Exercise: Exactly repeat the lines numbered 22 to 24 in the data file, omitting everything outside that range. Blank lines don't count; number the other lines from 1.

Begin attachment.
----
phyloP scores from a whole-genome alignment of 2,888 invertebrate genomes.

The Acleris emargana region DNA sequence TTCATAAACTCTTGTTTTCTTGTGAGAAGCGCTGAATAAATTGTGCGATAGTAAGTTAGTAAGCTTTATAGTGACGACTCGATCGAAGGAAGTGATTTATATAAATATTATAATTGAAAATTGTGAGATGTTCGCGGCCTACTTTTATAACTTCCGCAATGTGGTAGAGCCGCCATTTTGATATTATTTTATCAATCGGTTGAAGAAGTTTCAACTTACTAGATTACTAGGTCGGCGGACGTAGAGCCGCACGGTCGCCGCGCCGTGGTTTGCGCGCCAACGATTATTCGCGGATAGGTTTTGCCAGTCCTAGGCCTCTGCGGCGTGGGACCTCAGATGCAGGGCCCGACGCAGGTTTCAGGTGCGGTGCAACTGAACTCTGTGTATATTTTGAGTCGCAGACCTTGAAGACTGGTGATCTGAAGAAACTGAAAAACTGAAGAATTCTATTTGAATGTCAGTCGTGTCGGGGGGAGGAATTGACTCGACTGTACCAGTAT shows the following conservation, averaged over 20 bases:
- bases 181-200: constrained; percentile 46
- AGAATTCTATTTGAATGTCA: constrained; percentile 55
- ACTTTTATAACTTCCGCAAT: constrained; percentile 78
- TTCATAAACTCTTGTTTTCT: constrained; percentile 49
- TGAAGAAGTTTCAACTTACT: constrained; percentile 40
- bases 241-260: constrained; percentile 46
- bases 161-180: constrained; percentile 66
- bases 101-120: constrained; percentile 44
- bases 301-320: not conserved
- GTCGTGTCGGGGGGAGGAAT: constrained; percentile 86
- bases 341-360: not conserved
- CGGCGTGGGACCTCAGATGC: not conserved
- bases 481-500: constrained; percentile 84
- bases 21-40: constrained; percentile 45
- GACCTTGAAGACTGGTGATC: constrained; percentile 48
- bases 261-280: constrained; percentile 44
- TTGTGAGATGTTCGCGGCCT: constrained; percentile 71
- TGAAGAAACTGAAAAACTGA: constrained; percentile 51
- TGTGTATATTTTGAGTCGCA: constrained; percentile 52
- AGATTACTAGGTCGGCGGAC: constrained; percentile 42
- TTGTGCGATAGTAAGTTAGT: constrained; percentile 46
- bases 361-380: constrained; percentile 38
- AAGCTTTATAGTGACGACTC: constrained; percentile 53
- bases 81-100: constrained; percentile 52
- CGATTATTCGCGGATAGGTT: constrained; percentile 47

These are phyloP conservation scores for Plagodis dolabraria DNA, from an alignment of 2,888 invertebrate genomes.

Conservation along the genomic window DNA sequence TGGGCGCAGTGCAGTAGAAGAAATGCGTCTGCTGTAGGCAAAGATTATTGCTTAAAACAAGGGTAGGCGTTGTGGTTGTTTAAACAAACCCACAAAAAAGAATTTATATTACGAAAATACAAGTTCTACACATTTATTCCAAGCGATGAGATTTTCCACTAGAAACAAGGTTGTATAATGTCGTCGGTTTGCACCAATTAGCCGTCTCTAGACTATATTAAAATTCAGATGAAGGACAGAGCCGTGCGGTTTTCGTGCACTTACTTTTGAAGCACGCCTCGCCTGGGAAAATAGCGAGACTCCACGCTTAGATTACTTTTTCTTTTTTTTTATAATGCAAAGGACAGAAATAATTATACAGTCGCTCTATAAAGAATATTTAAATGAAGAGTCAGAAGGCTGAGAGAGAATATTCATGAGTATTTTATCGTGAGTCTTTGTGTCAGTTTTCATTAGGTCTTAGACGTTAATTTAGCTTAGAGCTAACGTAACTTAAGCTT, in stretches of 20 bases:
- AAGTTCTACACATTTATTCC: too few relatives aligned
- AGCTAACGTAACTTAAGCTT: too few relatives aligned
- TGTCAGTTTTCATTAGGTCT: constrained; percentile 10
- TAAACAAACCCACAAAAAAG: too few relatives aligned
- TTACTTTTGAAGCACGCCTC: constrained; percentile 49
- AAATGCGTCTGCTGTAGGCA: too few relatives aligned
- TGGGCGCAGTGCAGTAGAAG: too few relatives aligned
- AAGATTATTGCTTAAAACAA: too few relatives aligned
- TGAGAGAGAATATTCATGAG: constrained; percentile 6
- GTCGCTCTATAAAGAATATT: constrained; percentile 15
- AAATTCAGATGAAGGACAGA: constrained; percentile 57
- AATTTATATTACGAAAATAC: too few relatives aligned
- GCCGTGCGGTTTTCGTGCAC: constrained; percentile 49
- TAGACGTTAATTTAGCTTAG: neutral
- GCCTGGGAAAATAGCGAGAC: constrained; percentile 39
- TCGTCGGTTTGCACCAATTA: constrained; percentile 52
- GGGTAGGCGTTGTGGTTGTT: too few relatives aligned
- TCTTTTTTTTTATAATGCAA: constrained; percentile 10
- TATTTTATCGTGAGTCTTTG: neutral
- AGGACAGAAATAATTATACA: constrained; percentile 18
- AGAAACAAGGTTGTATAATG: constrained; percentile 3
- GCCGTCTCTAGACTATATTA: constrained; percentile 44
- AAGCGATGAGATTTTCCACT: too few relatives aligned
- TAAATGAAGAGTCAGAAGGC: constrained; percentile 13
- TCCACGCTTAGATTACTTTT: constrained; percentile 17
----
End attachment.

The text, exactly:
- AGATTACTAGGTCGGCGGAC: constrained; percentile 42
- TTGTGCGATAGTAAGTTAGT: constrained; percentile 46
- bases 361-380: constrained; percentile 38